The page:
Analyzing the Psychological Impact of Memory and Responses
Memory and incidents combine to invoke psychological responses in the human mind. Remembering days of infamy may have violent results in the individual, or render him catatonic; he may, however, experience catharsis. Responses to stimuli, horrific, or positive, were the hallmark study of early philosophers who branched out their studies into more specific areas later referred to as psychology.
Individual Americans, and persons in sympathetic countries, remember explicitly where they were on September 11, or November 22, or December 7, all days of great national grief in the United States. Graphic images from these days are easily recalled, or subconsciously repressed.
Baby Boomers who can remember the crisis of December 7, 1941 are in their 80s now; there are fewer and fewer of them as the years go by to remember the horror of the bombing of Pearl Harbor.
Boomers were in high school on November 22, 1963, looking forward to a long Thanksgiving weekend that turned into endless hours of disbelief, and perhaps several of the longest days of their lives, as they glued themselves to their television sets and watched again and again the murder of their President and his accused assassin.
On September 11, 2001, jolted Americans watched a sea-blue New York City skyline that became a fireball over the World Trade Center. As on December 7, thousands perished on that day of infamy.
Memories of extreme conflict and how people respond to their environmental conditions was a subject of intense study as philosophers began to break into separate groups supporting different theories on the basic components of human behavior. A review of the early studies conducted in psychology, the science of the behavior of human adults and children, and animals, and how these subjects deal with their experiences, shows that philosophy was psychology’s early parent.
The Greek words psyche (mind) and logos (discourse) combined by Greek philosophers to equal the study of mental philosophy. What is the mind, how do the mind and the body relate to one another, and how do senses interpret the environment were the beginning questions in the vast field of mental philosophy.
William Wundt (1832-1920) instituted the idea that speculation should be eliminated in favor of experimental research in the study of the human mind. He focused on the conscious mind with his experimental introspection, looking inward by exposing the human mind to various environmental stimuli and recording the effects of resultant sensations.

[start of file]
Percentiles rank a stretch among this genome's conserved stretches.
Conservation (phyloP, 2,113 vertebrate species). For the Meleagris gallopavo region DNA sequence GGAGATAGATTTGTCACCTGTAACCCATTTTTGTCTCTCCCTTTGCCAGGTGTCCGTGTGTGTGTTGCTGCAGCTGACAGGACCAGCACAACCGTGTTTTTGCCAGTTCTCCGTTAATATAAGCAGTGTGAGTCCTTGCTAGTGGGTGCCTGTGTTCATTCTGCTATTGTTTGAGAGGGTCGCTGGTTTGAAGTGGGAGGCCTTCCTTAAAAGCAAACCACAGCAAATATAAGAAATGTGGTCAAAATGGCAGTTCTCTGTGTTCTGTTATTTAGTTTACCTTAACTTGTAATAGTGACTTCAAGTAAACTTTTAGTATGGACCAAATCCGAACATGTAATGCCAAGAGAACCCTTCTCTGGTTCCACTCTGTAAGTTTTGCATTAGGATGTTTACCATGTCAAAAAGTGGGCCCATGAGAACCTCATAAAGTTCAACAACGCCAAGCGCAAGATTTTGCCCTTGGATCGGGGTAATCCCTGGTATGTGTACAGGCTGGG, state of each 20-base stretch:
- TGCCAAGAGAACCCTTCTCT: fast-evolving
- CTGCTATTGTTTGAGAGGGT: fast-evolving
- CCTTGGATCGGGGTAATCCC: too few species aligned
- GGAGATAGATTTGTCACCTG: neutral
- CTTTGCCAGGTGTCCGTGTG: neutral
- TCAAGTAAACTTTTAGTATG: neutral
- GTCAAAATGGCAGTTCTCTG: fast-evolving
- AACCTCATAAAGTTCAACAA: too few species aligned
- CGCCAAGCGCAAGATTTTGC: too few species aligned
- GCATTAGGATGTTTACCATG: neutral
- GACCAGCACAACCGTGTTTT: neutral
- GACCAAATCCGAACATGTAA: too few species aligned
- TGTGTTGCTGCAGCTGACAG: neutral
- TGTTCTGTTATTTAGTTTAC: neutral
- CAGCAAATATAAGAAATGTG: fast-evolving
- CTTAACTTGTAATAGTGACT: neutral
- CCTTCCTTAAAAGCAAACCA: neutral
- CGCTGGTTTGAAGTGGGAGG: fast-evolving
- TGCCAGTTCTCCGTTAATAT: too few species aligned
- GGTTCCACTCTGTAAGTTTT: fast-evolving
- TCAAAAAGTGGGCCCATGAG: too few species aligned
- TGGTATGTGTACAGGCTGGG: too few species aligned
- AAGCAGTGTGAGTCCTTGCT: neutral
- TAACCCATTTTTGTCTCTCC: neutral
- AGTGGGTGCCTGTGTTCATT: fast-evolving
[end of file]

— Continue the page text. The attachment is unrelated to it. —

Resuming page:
The theories of Wundt, who was a structuralist, were later expanded into studies that exposed conscious functions. The functionalists concentrated on studies of how the mind learns.
Later, German psychologists took issue with structuralists, claiming that it was not sensations that ruled experiences, but rather perceptions of objects and people. The Germans, led by Max Wertheimer (1880-1943) and contemporary Wolfgang Kohler, took the name Gestalt (meaning, configuration in whole, or in a pattern) psychologists. Kohler was particularly known for his experiments with apes, proving that animals could engage in higher learning.
Behavior of humans and of animals became more and more the control focus of studies in psychology. Behaviorists rejected subjective experience, as it could be known only to each individual’s conscious mind. They adopted objective experimentations, recognizing and recording the actions of their human and animal players.
Sigmund Freud (1856-1939) ran away with the idea that there are physical, emotional, and nervous reactions that have no explanations on organic levels, and are therefore disorders stemming from mental issues. He developed psycho-analysis to try to explain these neuroses.
Freud gained fame and criticism for his studies that emphasized the subconscious mind, the storeroom of experiences which are held beneath the conscious surface. Conflicts between the conscious and subconscious minds are the catalyst for mental disorders, Freud believed.
When Americans experienced 7-41, 11-22, and 9-11, conscious and subconscious reactions resulted. Overloaded physical and mental capacities individually manifested actions (responses), or inaction. Scars went deep.
Many individual wounds may be left unhealed for lifetimes. Others may benefit from the exercise of remembering the horrific events with friends, with family, or perhaps with the help of those who deal with psychology, the invented science that delves into the very life of the mind.